Other then that, well, there's a ton of interesting guys, but I'm not the history buff I was in highschool so I'll miss somebody. Nikola Tesla, as mentioned, was a very, very intriguing individual, and actually got addicted to electrifying himself, believing it would give him increased knowledge or health benefits or something like that. A lot of the earlier conquerors, like say Alexander the Great and some of the Huns are interesting due to the myriad of differences they had in their beliefs and methods on leaderships as compared to common thought. Altair Ibn-La'Ahad lead a pretty interesting life with some nice twists. Vlad the Impaler, well, impaled. Henry the VIII'th lead a . . . notable lifestyle. A lot of artists have intriguing thought processes and the renaissance mans were pretty cool merely because of all the information they could process. There are just tons of fascinating people out there to study.

Jekk Reth

Defensive Specialist
There are several historical figures who I adore(not including sports legends, mind you), but it'd probably be a three-way tie between: Gene Kelly, Fred Astaire, and Humphrey Bogart. Now, I know these were actors/entertainers, and not exactly the great philosophical minds or ravishing war heroes you'd expect, but there's a very good reason why I chose them specifically.

All three of these men were absolute legends in their chosen fields - Kelly and Astaire considered to be amongst the most prolific dancers of all time - and paved the way for generations of actors after them. Their impact on cinema itself is insurmountable, immeasurable, and endless.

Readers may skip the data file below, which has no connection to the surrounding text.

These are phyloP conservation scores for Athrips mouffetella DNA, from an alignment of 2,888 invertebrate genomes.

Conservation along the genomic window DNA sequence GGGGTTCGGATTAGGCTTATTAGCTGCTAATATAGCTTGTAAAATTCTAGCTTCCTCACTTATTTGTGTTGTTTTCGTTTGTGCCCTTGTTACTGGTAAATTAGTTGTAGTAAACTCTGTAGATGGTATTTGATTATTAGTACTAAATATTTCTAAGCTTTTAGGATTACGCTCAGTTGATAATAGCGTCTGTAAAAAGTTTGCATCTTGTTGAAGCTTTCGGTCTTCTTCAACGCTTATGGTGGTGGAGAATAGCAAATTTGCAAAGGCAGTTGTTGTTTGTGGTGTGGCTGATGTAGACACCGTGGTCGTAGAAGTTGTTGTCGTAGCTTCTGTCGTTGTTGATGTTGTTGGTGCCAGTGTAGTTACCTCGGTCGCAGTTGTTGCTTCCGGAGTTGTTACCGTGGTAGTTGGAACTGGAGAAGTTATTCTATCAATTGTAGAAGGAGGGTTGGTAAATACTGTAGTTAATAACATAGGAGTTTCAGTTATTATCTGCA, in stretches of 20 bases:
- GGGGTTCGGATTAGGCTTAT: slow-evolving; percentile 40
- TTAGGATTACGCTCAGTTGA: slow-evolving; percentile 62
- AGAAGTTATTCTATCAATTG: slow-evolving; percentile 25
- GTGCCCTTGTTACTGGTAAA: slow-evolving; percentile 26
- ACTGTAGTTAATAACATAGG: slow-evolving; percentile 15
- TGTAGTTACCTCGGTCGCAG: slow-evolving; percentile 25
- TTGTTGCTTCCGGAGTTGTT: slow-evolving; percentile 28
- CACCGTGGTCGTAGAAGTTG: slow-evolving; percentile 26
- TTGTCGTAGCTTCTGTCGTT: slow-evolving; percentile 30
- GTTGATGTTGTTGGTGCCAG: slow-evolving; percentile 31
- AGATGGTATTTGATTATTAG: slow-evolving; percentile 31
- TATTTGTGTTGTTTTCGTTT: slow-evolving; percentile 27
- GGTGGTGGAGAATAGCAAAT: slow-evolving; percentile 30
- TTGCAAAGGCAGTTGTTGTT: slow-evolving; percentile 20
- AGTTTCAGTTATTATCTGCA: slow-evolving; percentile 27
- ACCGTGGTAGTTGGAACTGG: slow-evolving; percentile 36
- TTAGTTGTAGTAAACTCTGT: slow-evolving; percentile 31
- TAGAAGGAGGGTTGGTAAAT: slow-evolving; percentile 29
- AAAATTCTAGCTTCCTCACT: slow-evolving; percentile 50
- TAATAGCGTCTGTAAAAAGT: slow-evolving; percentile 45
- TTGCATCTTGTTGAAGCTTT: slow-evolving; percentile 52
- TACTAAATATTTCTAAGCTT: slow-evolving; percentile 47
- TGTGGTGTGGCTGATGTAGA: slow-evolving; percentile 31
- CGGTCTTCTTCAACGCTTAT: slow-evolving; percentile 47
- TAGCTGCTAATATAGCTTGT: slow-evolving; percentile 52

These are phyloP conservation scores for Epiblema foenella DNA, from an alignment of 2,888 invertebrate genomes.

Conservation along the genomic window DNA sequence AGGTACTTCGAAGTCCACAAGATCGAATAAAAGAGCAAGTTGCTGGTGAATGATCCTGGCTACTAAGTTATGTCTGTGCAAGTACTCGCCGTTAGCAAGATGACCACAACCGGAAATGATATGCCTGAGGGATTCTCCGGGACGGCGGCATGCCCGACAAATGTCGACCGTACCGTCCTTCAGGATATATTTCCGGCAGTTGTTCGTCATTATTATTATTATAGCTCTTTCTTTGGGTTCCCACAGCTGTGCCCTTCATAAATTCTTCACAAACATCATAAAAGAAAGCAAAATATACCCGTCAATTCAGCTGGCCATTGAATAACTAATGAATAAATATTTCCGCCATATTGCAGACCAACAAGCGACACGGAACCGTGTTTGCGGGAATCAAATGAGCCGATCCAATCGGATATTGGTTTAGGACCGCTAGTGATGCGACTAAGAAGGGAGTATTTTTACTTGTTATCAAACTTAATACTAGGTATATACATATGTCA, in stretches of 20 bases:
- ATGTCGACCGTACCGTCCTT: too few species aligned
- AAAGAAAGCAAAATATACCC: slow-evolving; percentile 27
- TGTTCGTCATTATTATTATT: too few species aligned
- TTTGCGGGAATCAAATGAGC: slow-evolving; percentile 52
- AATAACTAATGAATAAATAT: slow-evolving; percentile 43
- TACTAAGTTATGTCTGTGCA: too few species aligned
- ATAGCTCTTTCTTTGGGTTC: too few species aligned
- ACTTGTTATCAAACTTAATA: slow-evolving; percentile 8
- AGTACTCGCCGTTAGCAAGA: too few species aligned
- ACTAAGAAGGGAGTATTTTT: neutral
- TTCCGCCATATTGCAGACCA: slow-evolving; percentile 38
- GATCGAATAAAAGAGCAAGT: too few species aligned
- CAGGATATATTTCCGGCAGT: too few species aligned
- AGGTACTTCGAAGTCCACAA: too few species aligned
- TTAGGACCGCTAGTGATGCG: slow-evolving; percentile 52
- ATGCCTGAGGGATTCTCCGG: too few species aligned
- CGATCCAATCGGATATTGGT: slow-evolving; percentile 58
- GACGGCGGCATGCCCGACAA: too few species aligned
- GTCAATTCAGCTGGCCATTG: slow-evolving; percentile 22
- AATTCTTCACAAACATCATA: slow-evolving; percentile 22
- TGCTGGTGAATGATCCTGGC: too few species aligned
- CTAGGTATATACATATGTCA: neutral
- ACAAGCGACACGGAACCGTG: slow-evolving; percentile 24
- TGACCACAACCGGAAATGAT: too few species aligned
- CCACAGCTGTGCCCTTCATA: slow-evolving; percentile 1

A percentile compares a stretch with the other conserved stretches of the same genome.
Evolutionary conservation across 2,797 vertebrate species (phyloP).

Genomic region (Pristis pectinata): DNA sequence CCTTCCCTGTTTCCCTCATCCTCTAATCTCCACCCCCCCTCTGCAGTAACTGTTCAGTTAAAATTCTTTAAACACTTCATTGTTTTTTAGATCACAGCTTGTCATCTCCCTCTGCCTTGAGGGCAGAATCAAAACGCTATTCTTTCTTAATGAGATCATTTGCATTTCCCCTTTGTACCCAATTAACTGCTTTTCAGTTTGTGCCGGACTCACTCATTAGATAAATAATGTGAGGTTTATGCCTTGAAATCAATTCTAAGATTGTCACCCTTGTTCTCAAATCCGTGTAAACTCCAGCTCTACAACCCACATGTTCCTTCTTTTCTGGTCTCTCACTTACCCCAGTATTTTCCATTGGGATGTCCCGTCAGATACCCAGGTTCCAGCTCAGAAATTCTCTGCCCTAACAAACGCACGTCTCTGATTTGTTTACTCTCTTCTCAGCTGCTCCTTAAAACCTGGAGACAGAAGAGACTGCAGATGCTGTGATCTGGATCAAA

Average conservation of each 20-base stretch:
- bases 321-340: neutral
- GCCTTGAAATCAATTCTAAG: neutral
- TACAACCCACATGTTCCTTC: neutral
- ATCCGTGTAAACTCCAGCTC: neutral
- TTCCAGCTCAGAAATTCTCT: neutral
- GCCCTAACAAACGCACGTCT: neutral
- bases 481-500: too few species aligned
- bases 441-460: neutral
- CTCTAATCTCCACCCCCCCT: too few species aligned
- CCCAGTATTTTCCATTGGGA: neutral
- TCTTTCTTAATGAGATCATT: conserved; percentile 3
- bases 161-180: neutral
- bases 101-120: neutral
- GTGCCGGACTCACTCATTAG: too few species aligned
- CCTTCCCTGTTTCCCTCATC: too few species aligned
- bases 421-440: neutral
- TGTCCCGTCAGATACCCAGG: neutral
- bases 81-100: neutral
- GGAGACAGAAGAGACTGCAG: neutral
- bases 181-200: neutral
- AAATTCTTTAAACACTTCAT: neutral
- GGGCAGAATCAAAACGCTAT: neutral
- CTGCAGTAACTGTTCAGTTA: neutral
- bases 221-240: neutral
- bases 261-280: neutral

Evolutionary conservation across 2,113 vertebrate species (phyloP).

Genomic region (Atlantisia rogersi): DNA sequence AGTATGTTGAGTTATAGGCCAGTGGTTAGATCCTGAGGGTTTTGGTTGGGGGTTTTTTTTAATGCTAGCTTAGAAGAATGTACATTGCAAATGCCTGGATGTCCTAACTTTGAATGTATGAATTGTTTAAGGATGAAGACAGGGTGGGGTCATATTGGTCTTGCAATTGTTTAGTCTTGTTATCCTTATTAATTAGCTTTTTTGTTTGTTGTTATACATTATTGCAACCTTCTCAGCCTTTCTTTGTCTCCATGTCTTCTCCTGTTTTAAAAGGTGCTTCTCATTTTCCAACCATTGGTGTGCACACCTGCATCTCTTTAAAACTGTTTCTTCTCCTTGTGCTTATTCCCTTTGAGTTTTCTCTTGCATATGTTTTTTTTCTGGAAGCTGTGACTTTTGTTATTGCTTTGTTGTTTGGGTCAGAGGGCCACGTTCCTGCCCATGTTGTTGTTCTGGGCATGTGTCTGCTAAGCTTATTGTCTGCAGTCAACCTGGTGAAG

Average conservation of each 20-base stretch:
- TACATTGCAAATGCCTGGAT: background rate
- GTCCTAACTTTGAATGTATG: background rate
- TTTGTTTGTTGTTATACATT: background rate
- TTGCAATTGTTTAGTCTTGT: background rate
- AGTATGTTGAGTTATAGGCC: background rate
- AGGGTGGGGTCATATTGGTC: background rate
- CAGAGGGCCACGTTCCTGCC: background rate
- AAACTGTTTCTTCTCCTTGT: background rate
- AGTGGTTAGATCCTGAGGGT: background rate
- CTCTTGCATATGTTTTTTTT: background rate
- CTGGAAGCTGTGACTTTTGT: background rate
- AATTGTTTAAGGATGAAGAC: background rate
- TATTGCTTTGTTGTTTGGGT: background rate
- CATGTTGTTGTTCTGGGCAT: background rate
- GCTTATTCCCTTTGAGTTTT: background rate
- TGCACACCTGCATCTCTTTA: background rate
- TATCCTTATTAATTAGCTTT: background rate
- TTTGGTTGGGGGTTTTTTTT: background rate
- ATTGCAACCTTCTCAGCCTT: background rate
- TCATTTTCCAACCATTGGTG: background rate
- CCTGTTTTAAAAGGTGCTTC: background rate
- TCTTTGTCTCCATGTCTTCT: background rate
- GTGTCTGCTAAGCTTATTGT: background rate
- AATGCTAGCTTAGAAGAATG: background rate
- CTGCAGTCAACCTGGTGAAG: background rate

In my humble opinion, there will never, ever be another dancer like Astaire, whose graceful, ethereal, and elegant moves inspired greats such as Michael Jackson.

Gene Kelly was revered for his strong, earthly, and almost virile technique - almost in complete contrast to Fred's dainty maneuvers. In fact, in an interview towards the latter part of his life, Kelly amusingly remarked how Astaire represented the 'aristocrat,' while he stood for the 'proletariat.' He is, of course, best known for his lead role in Singin' In The Rain.'

And Bogart, well... He was Bogart. 'Nuff said.

I'd post pictures/videos of them, but, frankly, I'm far too lazy to do so. :D
Being more of a bookworm, I've always enjoyed people like Niccolo Machiavelli and Mark Twain. They both have their own unique style of writing that not many can match. Second, everyone has their favorite warriors of the past. Lenonidas, Alexander the great and Genghis Kahn top my list.
George C. Marshall, the epitome of a leader figure and the creator of peace.

He began his life as an above-average student, graduating high school in a little town in Pennsylvania. Because of harrowing remarks from his family, he attended the Virginia Military Institute to prove to them that he was capable of doing things on his own. His first year, he became the First Corporal, the highest ranking freshman cadet. His successes ranged up until graduation when he was the highest ranking cadet in the entire school. Following graduation, he was shipped to the Philippines as a Second Lieutenant and served as a Platoon and Company commander during several guerrilla uprisings and helped maintain the security of the nation. This is where he kicked off his modern combat doctrines, training his subordinates to adapt to an ever-changing environment and succeed.